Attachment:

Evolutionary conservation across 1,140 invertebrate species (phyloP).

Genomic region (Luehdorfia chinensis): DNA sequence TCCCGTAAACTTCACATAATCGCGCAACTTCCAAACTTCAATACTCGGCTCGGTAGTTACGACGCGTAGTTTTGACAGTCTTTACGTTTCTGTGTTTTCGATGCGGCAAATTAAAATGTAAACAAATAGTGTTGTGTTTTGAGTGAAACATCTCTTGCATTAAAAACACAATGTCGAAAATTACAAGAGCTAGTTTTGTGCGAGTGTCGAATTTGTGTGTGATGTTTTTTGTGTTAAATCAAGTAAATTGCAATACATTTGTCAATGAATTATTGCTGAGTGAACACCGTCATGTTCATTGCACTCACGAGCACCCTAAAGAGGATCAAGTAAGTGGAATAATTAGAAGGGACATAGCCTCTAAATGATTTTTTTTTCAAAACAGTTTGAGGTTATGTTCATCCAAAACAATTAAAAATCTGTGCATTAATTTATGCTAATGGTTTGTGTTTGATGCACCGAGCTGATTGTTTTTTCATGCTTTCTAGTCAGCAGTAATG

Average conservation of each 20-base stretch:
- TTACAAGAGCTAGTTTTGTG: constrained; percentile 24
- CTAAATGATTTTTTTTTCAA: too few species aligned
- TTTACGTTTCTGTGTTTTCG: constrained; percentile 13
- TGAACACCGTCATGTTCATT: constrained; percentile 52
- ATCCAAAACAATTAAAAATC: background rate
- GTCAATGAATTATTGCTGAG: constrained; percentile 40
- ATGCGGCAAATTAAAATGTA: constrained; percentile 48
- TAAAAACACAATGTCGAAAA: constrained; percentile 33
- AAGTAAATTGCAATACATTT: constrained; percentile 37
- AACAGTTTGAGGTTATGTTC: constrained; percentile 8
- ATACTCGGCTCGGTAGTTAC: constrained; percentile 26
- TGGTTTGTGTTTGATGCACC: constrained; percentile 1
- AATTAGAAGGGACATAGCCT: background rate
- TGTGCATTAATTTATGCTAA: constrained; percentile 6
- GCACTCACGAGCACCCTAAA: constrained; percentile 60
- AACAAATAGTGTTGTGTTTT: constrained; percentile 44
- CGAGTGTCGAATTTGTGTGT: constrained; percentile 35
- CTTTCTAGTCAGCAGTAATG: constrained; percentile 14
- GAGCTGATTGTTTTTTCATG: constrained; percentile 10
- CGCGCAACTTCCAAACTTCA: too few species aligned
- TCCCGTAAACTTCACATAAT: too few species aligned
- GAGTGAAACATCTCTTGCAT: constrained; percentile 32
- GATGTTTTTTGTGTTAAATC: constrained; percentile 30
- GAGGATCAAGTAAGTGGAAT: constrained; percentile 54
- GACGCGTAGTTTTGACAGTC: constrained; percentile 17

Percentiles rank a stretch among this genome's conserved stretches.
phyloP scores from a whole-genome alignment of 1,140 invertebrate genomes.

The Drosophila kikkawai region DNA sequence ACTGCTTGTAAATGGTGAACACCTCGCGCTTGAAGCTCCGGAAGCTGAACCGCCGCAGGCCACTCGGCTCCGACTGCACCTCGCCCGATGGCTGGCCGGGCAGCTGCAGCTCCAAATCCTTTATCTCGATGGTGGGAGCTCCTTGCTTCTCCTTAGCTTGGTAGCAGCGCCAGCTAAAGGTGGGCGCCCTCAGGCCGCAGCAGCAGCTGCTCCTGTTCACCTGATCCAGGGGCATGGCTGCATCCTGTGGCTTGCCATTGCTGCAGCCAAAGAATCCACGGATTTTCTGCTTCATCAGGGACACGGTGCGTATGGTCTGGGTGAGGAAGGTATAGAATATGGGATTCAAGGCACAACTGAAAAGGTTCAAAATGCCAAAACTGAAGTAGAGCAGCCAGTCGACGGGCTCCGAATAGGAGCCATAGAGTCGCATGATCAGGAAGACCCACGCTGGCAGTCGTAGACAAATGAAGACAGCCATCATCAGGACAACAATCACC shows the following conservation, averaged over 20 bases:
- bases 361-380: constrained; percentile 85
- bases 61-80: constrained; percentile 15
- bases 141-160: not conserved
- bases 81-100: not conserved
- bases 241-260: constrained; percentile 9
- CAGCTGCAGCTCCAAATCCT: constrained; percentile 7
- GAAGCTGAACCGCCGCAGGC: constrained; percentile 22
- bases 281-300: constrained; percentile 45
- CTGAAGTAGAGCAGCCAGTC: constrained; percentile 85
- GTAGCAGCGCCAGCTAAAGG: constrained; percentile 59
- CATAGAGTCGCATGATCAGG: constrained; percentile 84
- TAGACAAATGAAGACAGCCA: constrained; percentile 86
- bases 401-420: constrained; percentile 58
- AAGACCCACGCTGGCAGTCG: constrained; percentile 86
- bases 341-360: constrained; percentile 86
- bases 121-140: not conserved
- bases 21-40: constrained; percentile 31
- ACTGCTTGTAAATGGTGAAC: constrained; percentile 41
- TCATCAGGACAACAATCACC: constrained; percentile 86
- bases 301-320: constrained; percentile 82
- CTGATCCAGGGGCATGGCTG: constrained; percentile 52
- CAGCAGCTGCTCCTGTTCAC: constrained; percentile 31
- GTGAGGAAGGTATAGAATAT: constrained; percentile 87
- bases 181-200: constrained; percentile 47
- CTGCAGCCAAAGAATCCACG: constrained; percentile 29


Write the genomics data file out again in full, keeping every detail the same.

Evolutionary conservation across 1,140 invertebrate species (phyloP).

Genomic region (Luehdorfia chinensis): DNA sequence TCCCGTAAACTTCACATAATCGCGCAACTTCCAAACTTCAATACTCGGCTCGGTAGTTACGACGCGTAGTTTTGACAGTCTTTACGTTTCTGTGTTTTCGATGCGGCAAATTAAAATGTAAACAAATAGTGTTGTGTTTTGAGTGAAACATCTCTTGCATTAAAAACACAATGTCGAAAATTACAAGAGCTAGTTTTGTGCGAGTGTCGAATTTGTGTGTGATGTTTTTTGTGTTAAATCAAGTAAATTGCAATACATTTGTCAATGAATTATTGCTGAGTGAACACCGTCATGTTCATTGCACTCACGAGCACCCTAAAGAGGATCAAGTAAGTGGAATAATTAGAAGGGACATAGCCTCTAAATGATTTTTTTTTCAAAACAGTTTGAGGTTATGTTCATCCAAAACAATTAAAAATCTGTGCATTAATTTATGCTAATGGTTTGTGTTTGATGCACCGAGCTGATTGTTTTTTCATGCTTTCTAGTCAGCAGTAATG

Average conservation of each 20-base stretch:
- TTACAAGAGCTAGTTTTGTG: constrained; percentile 24
- CTAAATGATTTTTTTTTCAA: too few species aligned
- TTTACGTTTCTGTGTTTTCG: constrained; percentile 13
- TGAACACCGTCATGTTCATT: constrained; percentile 52
- ATCCAAAACAATTAAAAATC: background rate
- GTCAATGAATTATTGCTGAG: constrained; percentile 40
- ATGCGGCAAATTAAAATGTA: constrained; percentile 48
- TAAAAACACAATGTCGAAAA: constrained; percentile 33
- AAGTAAATTGCAATACATTT: constrained; percentile 37
- AACAGTTTGAGGTTATGTTC: constrained; percentile 8
- ATACTCGGCTCGGTAGTTAC: constrained; percentile 26
- TGGTTTGTGTTTGATGCACC: constrained; percentile 1
- AATTAGAAGGGACATAGCCT: background rate
- TGTGCATTAATTTATGCTAA: constrained; percentile 6
- GCACTCACGAGCACCCTAAA: constrained; percentile 60
- AACAAATAGTGTTGTGTTTT: constrained; percentile 44
- CGAGTGTCGAATTTGTGTGT: constrained; percentile 35
- CTTTCTAGTCAGCAGTAATG: constrained; percentile 14
- GAGCTGATTGTTTTTTCATG: constrained; percentile 10
- CGCGCAACTTCCAAACTTCA: too few species aligned
- TCCCGTAAACTTCACATAAT: too few species aligned
- GAGTGAAACATCTCTTGCAT: constrained; percentile 32
- GATGTTTTTTGTGTTAAATC: constrained; percentile 30
- GAGGATCAAGTAAGTGGAAT: constrained; percentile 54
- GACGCGTAGTTTTGACAGTC: constrained; percentile 17

Percentiles rank a stretch among this genome's conserved stretches.
phyloP scores from a whole-genome alignment of 1,140 invertebrate genomes.

The Drosophila kikkawai region DNA sequence ACTGCTTGTAAATGGTGAACACCTCGCGCTTGAAGCTCCGGAAGCTGAACCGCCGCAGGCCACTCGGCTCCGACTGCACCTCGCCCGATGGCTGGCCGGGCAGCTGCAGCTCCAAATCCTTTATCTCGATGGTGGGAGCTCCTTGCTTCTCCTTAGCTTGGTAGCAGCGCCAGCTAAAGGTGGGCGCCCTCAGGCCGCAGCAGCAGCTGCTCCTGTTCACCTGATCCAGGGGCATGGCTGCATCCTGTGGCTTGCCATTGCTGCAGCCAAAGAATCCACGGATTTTCTGCTTCATCAGGGACACGGTGCGTATGGTCTGGGTGAGGAAGGTATAGAATATGGGATTCAAGGCACAACTGAAAAGGTTCAAAATGCCAAAACTGAAGTAGAGCAGCCAGTCGACGGGCTCCGAATAGGAGCCATAGAGTCGCATGATCAGGAAGACCCACGCTGGCAGTCGTAGACAAATGAAGACAGCCATCATCAGGACAACAATCACC shows the following conservation, averaged over 20 bases:
- bases 361-380: constrained; percentile 85
- bases 61-80: constrained; percentile 15
- bases 141-160: not conserved
- bases 81-100: not conserved
- bases 241-260: constrained; percentile 9
- CAGCTGCAGCTCCAAATCCT: constrained; percentile 7
- GAAGCTGAACCGCCGCAGGC: constrained; percentile 22
- bases 281-300: constrained; percentile 45
- CTGAAGTAGAGCAGCCAGTC: constrained; percentile 85
- GTAGCAGCGCCAGCTAAAGG: constrained; percentile 59
- CATAGAGTCGCATGATCAGG: constrained; percentile 84
- TAGACAAATGAAGACAGCCA: constrained; percentile 86
- bases 401-420: constrained; percentile 58
- AAGACCCACGCTGGCAGTCG: constrained; percentile 86
- bases 341-360: constrained; percentile 86
- bases 121-140: not conserved
- bases 21-40: constrained; percentile 31
- ACTGCTTGTAAATGGTGAAC: constrained; percentile 41
- TCATCAGGACAACAATCACC: constrained; percentile 86
- bases 301-320: constrained; percentile 82
- CTGATCCAGGGGCATGGCTG: constrained; percentile 52
- CAGCAGCTGCTCCTGTTCAC: constrained; percentile 31
- GTGAGGAAGGTATAGAATAT: constrained; percentile 87
- bases 181-200: constrained; percentile 47
- CTGCAGCCAAAGAATCCACG: constrained; percentile 29